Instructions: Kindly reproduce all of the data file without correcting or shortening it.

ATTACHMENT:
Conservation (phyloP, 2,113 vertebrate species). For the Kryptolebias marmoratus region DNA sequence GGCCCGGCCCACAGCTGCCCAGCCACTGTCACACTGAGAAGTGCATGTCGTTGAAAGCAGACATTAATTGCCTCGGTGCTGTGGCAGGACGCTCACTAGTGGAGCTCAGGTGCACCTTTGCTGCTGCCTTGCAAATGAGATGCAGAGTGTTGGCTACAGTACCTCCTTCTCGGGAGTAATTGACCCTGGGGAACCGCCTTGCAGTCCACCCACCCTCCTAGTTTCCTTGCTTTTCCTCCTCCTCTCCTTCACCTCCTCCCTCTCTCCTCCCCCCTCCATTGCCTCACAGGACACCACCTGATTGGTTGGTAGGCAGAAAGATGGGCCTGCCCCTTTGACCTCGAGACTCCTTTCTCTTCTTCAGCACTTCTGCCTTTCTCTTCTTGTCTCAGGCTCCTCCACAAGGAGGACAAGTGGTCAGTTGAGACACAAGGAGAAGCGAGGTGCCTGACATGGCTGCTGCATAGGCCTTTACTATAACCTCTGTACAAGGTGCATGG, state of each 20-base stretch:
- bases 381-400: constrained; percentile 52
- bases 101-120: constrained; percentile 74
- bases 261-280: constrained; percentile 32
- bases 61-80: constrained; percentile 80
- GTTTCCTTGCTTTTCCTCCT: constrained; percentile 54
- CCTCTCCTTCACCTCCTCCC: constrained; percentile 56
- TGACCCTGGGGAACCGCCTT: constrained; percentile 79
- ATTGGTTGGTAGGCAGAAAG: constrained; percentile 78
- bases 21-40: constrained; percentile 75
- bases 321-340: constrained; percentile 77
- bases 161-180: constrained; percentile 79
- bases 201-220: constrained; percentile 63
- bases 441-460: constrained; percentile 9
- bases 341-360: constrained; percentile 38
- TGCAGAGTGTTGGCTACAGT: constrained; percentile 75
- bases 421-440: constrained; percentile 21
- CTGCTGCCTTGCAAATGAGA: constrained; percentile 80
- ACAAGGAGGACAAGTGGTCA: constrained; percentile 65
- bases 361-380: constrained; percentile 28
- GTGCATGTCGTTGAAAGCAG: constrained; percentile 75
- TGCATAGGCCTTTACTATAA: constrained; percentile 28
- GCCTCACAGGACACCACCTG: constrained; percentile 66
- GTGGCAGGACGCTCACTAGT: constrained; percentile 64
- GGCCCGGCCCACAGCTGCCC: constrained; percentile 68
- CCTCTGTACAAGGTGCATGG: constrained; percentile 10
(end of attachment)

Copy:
Conservation (phyloP, 2,113 vertebrate species). For the Kryptolebias marmoratus region DNA sequence GGCCCGGCCCACAGCTGCCCAGCCACTGTCACACTGAGAAGTGCATGTCGTTGAAAGCAGACATTAATTGCCTCGGTGCTGTGGCAGGACGCTCACTAGTGGAGCTCAGGTGCACCTTTGCTGCTGCCTTGCAAATGAGATGCAGAGTGTTGGCTACAGTACCTCCTTCTCGGGAGTAATTGACCCTGGGGAACCGCCTTGCAGTCCACCCACCCTCCTAGTTTCCTTGCTTTTCCTCCTCCTCTCCTTCACCTCCTCCCTCTCTCCTCCCCCCTCCATTGCCTCACAGGACACCACCTGATTGGTTGGTAGGCAGAAAGATGGGCCTGCCCCTTTGACCTCGAGACTCCTTTCTCTTCTTCAGCACTTCTGCCTTTCTCTTCTTGTCTCAGGCTCCTCCACAAGGAGGACAAGTGGTCAGTTGAGACACAAGGAGAAGCGAGGTGCCTGACATGGCTGCTGCATAGGCCTTTACTATAACCTCTGTACAAGGTGCATGG, state of each 20-base stretch:
- bases 381-400: constrained; percentile 52
- bases 101-120: constrained; percentile 74
- bases 261-280: constrained; percentile 32
- bases 61-80: constrained; percentile 80
- GTTTCCTTGCTTTTCCTCCT: constrained; percentile 54
- CCTCTCCTTCACCTCCTCCC: constrained; percentile 56
- TGACCCTGGGGAACCGCCTT: constrained; percentile 79
- ATTGGTTGGTAGGCAGAAAG: constrained; percentile 78
- bases 21-40: constrained; percentile 75
- bases 321-340: constrained; percentile 77
- bases 161-180: constrained; percentile 79
- bases 201-220: constrained; percentile 63
- bases 441-460: constrained; percentile 9
- bases 341-360: constrained; percentile 38
- TGCAGAGTGTTGGCTACAGT: constrained; percentile 75
- bases 421-440: constrained; percentile 21
- CTGCTGCCTTGCAAATGAGA: constrained; percentile 80
- ACAAGGAGGACAAGTGGTCA: constrained; percentile 65
- bases 361-380: constrained; percentile 28
- GTGCATGTCGTTGAAAGCAG: constrained; percentile 75
- TGCATAGGCCTTTACTATAA: constrained; percentile 28
- GCCTCACAGGACACCACCTG: constrained; percentile 66
- GTGGCAGGACGCTCACTAGT: constrained; percentile 64
- GGCCCGGCCCACAGCTGCCC: constrained; percentile 68
- CCTCTGTACAAGGTGCATGG: constrained; percentile 10